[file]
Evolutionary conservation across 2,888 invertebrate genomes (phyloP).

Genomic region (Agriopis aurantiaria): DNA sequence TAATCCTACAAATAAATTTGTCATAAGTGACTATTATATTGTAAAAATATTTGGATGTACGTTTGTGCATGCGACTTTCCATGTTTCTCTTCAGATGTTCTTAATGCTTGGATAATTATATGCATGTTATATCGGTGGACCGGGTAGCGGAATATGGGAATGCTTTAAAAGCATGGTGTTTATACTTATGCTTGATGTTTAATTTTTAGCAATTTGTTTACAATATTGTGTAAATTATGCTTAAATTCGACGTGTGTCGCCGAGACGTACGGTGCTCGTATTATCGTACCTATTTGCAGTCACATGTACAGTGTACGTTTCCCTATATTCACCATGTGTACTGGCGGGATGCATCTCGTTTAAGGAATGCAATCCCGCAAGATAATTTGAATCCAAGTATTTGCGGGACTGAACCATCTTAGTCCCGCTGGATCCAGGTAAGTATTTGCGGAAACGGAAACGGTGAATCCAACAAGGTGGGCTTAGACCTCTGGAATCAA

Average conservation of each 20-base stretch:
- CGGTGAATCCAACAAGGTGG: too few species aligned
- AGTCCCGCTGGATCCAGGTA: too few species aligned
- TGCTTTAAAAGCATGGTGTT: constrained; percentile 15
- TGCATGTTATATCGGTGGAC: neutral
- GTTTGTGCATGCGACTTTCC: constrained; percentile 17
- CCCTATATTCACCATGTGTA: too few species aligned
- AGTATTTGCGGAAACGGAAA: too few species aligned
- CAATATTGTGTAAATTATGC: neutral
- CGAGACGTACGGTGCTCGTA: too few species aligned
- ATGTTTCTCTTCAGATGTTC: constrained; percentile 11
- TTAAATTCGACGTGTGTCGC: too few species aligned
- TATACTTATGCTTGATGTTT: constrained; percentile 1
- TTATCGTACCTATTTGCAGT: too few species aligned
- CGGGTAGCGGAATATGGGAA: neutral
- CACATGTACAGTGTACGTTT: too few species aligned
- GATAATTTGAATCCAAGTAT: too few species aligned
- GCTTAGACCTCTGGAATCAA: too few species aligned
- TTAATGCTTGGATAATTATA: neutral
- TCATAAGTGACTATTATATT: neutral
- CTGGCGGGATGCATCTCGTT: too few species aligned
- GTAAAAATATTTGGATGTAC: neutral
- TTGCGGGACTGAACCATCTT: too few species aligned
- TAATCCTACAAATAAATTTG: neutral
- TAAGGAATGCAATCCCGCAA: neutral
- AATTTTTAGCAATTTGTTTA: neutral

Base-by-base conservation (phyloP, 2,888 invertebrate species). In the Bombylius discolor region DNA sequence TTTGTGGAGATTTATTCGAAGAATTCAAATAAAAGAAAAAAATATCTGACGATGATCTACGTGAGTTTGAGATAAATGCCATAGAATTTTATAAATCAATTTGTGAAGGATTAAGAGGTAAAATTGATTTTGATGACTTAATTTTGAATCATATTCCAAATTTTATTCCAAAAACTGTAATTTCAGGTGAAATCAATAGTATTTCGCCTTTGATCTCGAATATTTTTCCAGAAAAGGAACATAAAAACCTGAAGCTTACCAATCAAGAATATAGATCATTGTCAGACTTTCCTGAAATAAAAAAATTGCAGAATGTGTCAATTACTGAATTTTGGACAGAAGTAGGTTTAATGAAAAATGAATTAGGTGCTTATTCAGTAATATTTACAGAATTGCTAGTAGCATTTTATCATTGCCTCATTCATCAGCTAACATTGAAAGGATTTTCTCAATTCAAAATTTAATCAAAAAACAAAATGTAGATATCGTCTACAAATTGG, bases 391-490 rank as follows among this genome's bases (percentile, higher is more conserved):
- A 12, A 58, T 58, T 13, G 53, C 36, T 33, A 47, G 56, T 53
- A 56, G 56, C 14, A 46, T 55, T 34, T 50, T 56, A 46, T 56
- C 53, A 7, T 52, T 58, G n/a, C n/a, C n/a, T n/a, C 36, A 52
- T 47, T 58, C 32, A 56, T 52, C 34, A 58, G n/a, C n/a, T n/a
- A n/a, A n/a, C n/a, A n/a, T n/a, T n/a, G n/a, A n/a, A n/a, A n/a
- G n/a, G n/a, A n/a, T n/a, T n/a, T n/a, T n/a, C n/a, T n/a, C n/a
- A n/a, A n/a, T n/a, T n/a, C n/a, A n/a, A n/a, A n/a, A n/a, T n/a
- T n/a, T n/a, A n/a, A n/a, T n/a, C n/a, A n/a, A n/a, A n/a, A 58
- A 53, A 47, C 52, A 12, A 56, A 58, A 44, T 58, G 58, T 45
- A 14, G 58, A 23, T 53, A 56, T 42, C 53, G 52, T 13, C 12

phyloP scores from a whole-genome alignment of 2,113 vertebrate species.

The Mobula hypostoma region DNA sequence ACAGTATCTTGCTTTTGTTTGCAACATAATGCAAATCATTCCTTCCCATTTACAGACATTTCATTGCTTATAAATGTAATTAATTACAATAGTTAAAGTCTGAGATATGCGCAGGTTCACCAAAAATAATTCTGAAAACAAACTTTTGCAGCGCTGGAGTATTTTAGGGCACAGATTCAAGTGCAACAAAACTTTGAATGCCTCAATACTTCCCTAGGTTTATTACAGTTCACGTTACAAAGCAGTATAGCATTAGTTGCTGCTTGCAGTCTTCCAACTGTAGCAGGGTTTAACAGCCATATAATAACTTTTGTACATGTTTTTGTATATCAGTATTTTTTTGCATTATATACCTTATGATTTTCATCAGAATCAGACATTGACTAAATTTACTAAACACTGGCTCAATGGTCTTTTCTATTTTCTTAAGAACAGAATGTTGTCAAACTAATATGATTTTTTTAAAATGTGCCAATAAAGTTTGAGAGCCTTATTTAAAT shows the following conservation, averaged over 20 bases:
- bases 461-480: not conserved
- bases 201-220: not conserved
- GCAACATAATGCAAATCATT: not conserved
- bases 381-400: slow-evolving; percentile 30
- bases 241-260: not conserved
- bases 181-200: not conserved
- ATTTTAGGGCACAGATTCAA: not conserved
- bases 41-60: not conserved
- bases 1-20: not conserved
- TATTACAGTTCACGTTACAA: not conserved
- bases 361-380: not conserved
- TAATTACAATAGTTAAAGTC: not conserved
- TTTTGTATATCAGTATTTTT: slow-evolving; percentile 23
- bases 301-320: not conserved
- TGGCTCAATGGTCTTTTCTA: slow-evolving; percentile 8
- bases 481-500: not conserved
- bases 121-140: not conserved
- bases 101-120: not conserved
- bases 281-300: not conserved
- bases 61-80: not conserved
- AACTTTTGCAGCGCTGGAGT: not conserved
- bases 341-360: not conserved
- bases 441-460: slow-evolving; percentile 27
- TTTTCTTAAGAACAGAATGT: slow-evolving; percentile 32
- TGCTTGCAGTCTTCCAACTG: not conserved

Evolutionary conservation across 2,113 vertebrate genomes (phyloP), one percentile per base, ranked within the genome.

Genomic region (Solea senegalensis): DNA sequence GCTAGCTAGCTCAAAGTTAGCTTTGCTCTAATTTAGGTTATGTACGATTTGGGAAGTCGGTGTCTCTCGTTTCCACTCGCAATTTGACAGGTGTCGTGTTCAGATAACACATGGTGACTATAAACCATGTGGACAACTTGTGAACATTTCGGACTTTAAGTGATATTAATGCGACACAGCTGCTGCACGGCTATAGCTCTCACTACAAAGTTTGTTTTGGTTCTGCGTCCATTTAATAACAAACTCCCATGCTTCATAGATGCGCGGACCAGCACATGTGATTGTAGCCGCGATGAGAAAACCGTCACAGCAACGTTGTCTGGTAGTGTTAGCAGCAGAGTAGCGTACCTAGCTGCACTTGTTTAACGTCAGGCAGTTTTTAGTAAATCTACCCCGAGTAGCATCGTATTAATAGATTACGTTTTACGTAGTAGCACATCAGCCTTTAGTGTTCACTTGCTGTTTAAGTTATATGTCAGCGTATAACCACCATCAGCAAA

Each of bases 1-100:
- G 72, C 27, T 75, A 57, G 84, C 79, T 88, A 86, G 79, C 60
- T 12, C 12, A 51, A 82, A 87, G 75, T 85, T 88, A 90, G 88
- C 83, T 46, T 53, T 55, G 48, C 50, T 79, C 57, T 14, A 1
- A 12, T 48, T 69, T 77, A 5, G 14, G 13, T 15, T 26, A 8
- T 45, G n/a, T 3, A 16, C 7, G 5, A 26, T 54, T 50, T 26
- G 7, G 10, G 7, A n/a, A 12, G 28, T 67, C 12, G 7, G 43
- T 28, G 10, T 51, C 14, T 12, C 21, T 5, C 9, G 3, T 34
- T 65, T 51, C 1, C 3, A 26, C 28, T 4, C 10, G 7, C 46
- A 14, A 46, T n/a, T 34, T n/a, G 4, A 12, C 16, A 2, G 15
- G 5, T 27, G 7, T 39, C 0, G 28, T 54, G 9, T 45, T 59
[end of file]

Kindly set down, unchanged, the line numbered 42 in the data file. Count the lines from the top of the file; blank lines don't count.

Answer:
- bases 461-480: not conserved